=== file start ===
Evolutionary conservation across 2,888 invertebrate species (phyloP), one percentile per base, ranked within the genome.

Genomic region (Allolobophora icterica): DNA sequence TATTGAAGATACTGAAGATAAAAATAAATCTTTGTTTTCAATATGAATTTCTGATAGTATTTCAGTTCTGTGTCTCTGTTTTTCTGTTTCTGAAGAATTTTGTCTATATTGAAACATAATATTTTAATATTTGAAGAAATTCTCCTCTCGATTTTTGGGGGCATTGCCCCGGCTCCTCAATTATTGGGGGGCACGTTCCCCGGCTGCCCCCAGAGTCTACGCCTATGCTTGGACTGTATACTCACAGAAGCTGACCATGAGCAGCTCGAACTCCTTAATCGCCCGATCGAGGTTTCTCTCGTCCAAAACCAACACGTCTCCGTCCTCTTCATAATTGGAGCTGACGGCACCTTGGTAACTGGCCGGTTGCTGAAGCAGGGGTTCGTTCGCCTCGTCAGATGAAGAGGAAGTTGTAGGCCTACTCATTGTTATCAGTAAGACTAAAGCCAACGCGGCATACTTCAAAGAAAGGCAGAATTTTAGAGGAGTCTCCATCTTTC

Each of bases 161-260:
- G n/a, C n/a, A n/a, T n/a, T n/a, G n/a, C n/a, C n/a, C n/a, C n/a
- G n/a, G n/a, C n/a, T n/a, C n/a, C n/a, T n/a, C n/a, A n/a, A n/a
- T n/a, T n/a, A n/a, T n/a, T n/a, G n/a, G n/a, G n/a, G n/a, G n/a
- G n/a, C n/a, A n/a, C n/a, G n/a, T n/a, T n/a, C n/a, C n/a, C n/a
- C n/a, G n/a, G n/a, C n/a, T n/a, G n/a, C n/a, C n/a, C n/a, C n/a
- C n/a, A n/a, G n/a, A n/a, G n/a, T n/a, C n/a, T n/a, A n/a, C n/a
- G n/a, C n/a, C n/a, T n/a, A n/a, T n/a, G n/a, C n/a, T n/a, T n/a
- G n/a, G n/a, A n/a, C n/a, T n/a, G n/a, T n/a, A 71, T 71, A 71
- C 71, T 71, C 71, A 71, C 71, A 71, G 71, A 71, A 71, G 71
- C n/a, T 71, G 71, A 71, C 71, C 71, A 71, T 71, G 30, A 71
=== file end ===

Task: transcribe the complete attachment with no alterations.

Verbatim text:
Evolutionary conservation across 2,888 invertebrate species (phyloP), one percentile per base, ranked within the genome.

Genomic region (Allolobophora icterica): DNA sequence TATTGAAGATACTGAAGATAAAAATAAATCTTTGTTTTCAATATGAATTTCTGATAGTATTTCAGTTCTGTGTCTCTGTTTTTCTGTTTCTGAAGAATTTTGTCTATATTGAAACATAATATTTTAATATTTGAAGAAATTCTCCTCTCGATTTTTGGGGGCATTGCCCCGGCTCCTCAATTATTGGGGGGCACGTTCCCCGGCTGCCCCCAGAGTCTACGCCTATGCTTGGACTGTATACTCACAGAAGCTGACCATGAGCAGCTCGAACTCCTTAATCGCCCGATCGAGGTTTCTCTCGTCCAAAACCAACACGTCTCCGTCCTCTTCATAATTGGAGCTGACGGCACCTTGGTAACTGGCCGGTTGCTGAAGCAGGGGTTCGTTCGCCTCGTCAGATGAAGAGGAAGTTGTAGGCCTACTCATTGTTATCAGTAAGACTAAAGCCAACGCGGCATACTTCAAAGAAAGGCAGAATTTTAGAGGAGTCTCCATCTTTC

Each of bases 161-260:
- G n/a, C n/a, A n/a, T n/a, T n/a, G n/a, C n/a, C n/a, C n/a, C n/a
- G n/a, G n/a, C n/a, T n/a, C n/a, C n/a, T n/a, C n/a, A n/a, A n/a
- T n/a, T n/a, A n/a, T n/a, T n/a, G n/a, G n/a, G n/a, G n/a, G n/a
- G n/a, C n/a, A n/a, C n/a, G n/a, T n/a, T n/a, C n/a, C n/a, C n/a
- C n/a, G n/a, G n/a, C n/a, T n/a, G n/a, C n/a, C n/a, C n/a, C n/a
- C n/a, A n/a, G n/a, A n/a, G n/a, T n/a, C n/a, T n/a, A n/a, C n/a
- G n/a, C n/a, C n/a, T n/a, A n/a, T n/a, G n/a, C n/a, T n/a, T n/a
- G n/a, G n/a, A n/a, C n/a, T n/a, G n/a, T n/a, A 71, T 71, A 71
- C 71, T 71, C 71, A 71, C 71, A 71, G 71, A 71, A 71, G 71
- C n/a, T 71, G 71, A 71, C 71, C 71, A 71, T 71, G 30, A 71